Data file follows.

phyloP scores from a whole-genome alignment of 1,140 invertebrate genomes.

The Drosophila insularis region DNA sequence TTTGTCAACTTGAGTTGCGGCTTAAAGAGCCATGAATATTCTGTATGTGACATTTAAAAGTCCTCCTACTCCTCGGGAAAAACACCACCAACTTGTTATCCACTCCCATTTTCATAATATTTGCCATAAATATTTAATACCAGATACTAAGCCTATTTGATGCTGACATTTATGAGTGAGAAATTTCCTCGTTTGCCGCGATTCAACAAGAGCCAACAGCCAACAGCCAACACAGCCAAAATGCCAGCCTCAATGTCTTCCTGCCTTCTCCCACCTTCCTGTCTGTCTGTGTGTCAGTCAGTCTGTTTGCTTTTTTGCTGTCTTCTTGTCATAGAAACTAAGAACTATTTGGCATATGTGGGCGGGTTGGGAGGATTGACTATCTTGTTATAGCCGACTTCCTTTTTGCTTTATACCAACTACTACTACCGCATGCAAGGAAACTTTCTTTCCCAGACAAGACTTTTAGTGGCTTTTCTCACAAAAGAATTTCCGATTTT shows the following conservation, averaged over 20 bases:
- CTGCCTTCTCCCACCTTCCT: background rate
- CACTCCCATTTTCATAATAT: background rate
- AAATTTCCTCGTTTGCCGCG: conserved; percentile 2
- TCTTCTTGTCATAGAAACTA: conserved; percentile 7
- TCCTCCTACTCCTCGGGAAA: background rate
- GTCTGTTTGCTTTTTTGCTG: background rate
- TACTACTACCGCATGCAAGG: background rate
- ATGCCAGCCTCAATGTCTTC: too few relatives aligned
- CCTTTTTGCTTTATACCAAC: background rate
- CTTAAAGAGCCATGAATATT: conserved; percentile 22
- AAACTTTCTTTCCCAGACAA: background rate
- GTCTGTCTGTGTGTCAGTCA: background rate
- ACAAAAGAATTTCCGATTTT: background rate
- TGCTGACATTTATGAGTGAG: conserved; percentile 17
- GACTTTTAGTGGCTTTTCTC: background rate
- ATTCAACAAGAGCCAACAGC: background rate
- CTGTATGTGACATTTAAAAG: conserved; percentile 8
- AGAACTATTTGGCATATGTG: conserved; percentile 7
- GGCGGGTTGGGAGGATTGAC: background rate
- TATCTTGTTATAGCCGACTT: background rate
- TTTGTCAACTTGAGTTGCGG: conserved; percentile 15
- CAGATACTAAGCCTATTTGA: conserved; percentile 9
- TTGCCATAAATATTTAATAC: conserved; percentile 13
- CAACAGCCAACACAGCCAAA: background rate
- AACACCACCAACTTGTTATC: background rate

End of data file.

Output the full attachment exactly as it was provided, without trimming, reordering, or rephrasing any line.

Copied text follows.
phyloP scores from a whole-genome alignment of 1,140 invertebrate genomes.

The Drosophila insularis region DNA sequence TTTGTCAACTTGAGTTGCGGCTTAAAGAGCCATGAATATTCTGTATGTGACATTTAAAAGTCCTCCTACTCCTCGGGAAAAACACCACCAACTTGTTATCCACTCCCATTTTCATAATATTTGCCATAAATATTTAATACCAGATACTAAGCCTATTTGATGCTGACATTTATGAGTGAGAAATTTCCTCGTTTGCCGCGATTCAACAAGAGCCAACAGCCAACAGCCAACACAGCCAAAATGCCAGCCTCAATGTCTTCCTGCCTTCTCCCACCTTCCTGTCTGTCTGTGTGTCAGTCAGTCTGTTTGCTTTTTTGCTGTCTTCTTGTCATAGAAACTAAGAACTATTTGGCATATGTGGGCGGGTTGGGAGGATTGACTATCTTGTTATAGCCGACTTCCTTTTTGCTTTATACCAACTACTACTACCGCATGCAAGGAAACTTTCTTTCCCAGACAAGACTTTTAGTGGCTTTTCTCACAAAAGAATTTCCGATTTT shows the following conservation, averaged over 20 bases:
- CTGCCTTCTCCCACCTTCCT: background rate
- CACTCCCATTTTCATAATAT: background rate
- AAATTTCCTCGTTTGCCGCG: conserved; percentile 2
- TCTTCTTGTCATAGAAACTA: conserved; percentile 7
- TCCTCCTACTCCTCGGGAAA: background rate
- GTCTGTTTGCTTTTTTGCTG: background rate
- TACTACTACCGCATGCAAGG: background rate
- ATGCCAGCCTCAATGTCTTC: too few relatives aligned
- CCTTTTTGCTTTATACCAAC: background rate
- CTTAAAGAGCCATGAATATT: conserved; percentile 22
- AAACTTTCTTTCCCAGACAA: background rate
- GTCTGTCTGTGTGTCAGTCA: background rate
- ACAAAAGAATTTCCGATTTT: background rate
- TGCTGACATTTATGAGTGAG: conserved; percentile 17
- GACTTTTAGTGGCTTTTCTC: background rate
- ATTCAACAAGAGCCAACAGC: background rate
- CTGTATGTGACATTTAAAAG: conserved; percentile 8
- AGAACTATTTGGCATATGTG: conserved; percentile 7
- GGCGGGTTGGGAGGATTGAC: background rate
- TATCTTGTTATAGCCGACTT: background rate
- TTTGTCAACTTGAGTTGCGG: conserved; percentile 15
- CAGATACTAAGCCTATTTGA: conserved; percentile 9
- TTGCCATAAATATTTAATAC: conserved; percentile 13
- CAACAGCCAACACAGCCAAA: background rate
- AACACCACCAACTTGTTATC: background rate